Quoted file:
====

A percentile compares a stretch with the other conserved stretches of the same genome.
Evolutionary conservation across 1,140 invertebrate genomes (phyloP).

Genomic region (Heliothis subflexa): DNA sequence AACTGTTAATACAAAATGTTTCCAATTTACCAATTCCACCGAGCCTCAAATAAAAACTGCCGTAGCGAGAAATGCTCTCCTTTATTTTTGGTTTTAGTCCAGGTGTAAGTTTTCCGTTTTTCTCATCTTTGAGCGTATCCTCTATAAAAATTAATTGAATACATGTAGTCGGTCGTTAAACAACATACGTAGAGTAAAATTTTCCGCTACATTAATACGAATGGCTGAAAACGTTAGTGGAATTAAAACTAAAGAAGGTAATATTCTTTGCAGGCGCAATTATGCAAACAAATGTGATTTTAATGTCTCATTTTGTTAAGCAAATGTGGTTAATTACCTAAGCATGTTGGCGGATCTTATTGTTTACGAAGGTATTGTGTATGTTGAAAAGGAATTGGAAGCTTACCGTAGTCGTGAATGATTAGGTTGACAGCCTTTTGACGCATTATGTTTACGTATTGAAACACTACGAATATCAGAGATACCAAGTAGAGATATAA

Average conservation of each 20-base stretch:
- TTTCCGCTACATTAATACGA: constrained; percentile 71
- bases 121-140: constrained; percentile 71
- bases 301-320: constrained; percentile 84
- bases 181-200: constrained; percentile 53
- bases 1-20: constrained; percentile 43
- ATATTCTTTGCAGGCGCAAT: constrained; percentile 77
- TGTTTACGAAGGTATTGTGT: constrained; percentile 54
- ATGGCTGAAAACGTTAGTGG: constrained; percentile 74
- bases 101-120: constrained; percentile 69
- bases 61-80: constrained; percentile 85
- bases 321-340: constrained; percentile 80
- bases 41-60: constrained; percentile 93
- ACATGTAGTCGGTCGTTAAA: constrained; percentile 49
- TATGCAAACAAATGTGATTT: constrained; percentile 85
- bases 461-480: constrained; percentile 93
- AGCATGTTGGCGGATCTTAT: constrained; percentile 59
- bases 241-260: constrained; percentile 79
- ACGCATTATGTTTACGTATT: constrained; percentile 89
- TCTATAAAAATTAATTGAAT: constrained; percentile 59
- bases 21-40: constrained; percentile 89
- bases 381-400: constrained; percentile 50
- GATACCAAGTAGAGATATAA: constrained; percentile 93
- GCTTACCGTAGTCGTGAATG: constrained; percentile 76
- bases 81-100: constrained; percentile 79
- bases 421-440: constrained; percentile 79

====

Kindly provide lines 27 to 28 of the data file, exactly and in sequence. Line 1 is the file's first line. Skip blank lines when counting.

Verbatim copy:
- GCTTACCGTAGTCGTGAATG: constrained; percentile 76
- bases 81-100: constrained; percentile 79